January 10, 2011
SCOTUS Cert Grant of Interest: Erica P. John Fund v. Halliburton
(1) Whether the Fifth Circuit correctly held, in direct conflict with the Second Circuit and district courts in seven other circuits and in conflict with the principles of Basic Inc. v. Levinson, 485 U.S. 224 (1988), that plaintiffs in securities fraud actions must satisfy not only the requirements set forth in Basicto trigger a rebuttable presumption of fraud on the market, but must also establish loss causation at class certification by a preponderance of admissible evidence without merits discovery.
(2) Whether the Fifth Circuit improperly considered the merits of the underlying litigation, in violation of both Eisen v. Carlise & Jacquelin, 417 U.S. 156 (1974), and Federal Rule of Civil Procedure 23, when it held that a plaintiff must establish loss causation to invoke the fraud-on-the-market presumption even though reliance and loss causation are separate and distinct elements of security fraud actions and even though proof of loss causation is common to all class members.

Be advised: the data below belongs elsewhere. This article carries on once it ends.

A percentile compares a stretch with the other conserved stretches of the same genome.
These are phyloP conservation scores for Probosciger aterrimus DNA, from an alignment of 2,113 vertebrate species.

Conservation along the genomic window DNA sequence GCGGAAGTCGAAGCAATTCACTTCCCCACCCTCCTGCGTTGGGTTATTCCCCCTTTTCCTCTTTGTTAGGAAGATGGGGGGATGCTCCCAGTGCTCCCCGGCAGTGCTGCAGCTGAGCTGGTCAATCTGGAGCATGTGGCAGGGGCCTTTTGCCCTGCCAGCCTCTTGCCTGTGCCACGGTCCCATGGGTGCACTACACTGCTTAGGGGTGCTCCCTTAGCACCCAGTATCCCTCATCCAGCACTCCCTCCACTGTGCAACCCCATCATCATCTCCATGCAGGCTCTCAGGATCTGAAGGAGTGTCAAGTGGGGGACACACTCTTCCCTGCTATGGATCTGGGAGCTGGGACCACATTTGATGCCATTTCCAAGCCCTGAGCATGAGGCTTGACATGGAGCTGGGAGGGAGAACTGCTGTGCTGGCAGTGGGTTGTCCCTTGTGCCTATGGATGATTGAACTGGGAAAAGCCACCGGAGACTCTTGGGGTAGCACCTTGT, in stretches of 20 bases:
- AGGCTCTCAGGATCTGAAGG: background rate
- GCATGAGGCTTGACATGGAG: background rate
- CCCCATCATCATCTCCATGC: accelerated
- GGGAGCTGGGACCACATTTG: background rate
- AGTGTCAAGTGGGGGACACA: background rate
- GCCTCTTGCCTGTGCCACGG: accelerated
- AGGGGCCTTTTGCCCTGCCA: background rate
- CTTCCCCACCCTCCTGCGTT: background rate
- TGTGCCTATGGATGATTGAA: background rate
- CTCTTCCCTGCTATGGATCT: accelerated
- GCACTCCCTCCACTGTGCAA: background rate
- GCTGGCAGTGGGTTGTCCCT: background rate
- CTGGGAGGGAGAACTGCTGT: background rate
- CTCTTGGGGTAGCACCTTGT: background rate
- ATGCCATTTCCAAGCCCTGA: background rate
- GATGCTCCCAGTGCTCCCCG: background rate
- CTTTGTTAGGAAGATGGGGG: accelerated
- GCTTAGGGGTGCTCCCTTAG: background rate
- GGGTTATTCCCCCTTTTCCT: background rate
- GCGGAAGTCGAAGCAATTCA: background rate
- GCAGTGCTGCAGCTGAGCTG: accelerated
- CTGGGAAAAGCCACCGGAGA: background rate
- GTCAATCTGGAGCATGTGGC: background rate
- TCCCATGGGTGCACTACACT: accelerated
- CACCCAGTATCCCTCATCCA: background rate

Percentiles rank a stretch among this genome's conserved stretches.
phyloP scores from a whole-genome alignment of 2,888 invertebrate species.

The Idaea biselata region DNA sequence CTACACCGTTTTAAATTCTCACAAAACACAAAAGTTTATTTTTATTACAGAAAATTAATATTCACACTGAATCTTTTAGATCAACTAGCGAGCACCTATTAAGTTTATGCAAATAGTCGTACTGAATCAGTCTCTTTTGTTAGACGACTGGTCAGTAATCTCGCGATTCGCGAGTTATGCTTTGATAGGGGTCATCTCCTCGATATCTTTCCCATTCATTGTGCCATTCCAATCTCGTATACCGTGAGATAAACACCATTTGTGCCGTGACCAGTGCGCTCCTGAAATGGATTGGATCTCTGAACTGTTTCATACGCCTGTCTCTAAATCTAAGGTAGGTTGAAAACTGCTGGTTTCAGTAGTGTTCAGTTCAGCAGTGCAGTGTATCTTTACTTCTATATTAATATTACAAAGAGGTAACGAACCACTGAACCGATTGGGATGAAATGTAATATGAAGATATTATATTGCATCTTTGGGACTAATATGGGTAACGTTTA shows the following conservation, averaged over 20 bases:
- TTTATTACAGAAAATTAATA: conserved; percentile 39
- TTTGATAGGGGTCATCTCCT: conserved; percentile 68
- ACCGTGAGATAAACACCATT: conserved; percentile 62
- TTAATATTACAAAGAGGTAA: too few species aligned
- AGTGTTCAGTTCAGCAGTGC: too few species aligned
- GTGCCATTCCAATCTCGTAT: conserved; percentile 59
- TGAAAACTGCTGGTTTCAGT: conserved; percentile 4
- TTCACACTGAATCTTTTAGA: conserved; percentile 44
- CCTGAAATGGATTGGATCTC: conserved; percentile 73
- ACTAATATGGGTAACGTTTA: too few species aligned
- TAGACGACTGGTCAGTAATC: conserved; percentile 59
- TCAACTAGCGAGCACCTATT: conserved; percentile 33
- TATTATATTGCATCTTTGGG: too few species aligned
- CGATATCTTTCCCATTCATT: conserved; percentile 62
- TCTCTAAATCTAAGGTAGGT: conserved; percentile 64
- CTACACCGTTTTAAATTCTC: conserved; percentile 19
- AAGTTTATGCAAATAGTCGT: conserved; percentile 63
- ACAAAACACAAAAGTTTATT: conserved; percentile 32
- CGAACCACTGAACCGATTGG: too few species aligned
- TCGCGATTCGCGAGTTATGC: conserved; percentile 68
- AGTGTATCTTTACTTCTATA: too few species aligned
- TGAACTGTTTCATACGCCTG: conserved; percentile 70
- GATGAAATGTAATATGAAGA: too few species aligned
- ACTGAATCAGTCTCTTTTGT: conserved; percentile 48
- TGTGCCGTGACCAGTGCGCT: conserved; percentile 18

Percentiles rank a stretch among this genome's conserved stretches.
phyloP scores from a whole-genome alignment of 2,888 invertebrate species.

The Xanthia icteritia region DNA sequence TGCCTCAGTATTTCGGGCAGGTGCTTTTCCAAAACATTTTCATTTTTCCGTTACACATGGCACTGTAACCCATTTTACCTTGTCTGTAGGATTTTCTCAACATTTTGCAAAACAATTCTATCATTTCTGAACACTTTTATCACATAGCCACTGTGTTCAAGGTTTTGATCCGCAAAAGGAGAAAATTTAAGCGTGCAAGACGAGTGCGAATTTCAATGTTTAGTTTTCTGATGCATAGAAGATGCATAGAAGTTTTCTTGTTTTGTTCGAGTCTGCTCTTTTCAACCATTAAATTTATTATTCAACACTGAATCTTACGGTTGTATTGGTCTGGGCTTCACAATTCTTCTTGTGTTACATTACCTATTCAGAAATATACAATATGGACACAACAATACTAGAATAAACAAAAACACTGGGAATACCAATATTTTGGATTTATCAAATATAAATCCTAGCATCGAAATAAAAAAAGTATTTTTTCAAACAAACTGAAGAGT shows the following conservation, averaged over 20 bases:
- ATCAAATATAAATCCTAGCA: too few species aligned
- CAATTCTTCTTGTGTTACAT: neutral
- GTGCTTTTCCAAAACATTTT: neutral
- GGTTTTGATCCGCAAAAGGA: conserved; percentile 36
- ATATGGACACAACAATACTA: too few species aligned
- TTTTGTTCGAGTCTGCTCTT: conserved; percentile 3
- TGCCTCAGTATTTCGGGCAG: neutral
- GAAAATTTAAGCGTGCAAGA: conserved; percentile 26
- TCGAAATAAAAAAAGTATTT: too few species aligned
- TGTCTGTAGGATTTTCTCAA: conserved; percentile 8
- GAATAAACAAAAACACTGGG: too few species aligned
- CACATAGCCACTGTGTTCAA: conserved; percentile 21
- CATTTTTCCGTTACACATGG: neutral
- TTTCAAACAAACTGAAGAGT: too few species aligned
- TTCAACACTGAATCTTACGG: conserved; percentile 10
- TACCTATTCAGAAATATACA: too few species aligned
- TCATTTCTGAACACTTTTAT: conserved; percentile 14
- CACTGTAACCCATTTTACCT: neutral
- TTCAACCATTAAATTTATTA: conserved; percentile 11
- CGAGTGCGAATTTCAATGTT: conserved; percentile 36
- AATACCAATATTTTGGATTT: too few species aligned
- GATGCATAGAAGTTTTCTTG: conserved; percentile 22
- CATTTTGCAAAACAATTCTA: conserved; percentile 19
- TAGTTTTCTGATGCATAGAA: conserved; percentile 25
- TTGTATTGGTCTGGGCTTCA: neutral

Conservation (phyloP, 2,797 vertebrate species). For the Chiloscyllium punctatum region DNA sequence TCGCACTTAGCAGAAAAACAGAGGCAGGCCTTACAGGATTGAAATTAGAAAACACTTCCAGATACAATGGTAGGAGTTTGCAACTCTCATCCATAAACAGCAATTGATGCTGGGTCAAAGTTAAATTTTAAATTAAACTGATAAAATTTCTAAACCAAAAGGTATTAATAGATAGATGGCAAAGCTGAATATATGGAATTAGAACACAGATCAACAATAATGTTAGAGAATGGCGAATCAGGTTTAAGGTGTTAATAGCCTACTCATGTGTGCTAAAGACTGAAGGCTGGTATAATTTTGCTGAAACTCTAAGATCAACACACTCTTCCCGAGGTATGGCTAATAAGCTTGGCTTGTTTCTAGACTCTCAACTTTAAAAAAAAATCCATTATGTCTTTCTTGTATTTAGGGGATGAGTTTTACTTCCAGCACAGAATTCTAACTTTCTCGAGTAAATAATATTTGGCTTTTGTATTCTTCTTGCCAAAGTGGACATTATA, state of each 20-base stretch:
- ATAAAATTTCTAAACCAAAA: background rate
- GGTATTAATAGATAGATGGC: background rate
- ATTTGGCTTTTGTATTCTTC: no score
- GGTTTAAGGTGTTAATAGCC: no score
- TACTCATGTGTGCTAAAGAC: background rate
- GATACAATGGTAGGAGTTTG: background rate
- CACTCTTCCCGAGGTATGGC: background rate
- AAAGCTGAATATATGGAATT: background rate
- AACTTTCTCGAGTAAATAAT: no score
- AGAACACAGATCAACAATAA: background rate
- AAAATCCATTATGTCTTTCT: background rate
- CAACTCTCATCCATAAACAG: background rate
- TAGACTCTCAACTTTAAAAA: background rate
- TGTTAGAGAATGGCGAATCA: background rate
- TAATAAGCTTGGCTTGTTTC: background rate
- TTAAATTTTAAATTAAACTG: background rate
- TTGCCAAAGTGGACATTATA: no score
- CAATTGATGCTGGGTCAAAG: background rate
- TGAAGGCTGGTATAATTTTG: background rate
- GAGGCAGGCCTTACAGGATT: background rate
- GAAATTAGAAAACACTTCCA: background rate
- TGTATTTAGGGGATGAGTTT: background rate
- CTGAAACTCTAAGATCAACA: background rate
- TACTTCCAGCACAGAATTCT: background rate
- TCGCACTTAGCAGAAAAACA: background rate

Links to the lower court opinion and the cert. stage briefs can be found at SCOTUSblog’s casefile.
The extent to which a court must consider the merits of class claims at the certification stage is an area of considerable uncertainty, and it is a significant issue in Wal-Mart v. Dukes (now pending before the Supreme Court). Although the merits-at-certification issue is not mentioned explicitly in Wal-Mart’s questions presented, it figures prominently in the en banc Ninth Circuit’s discussion of Rule 23(a)’s commonality requirement in that case (see 603 F.3d 571, 580-598), and the Supreme Court directed the parties to brief whether the Wal-Mart class action satisfies Rule 23(a).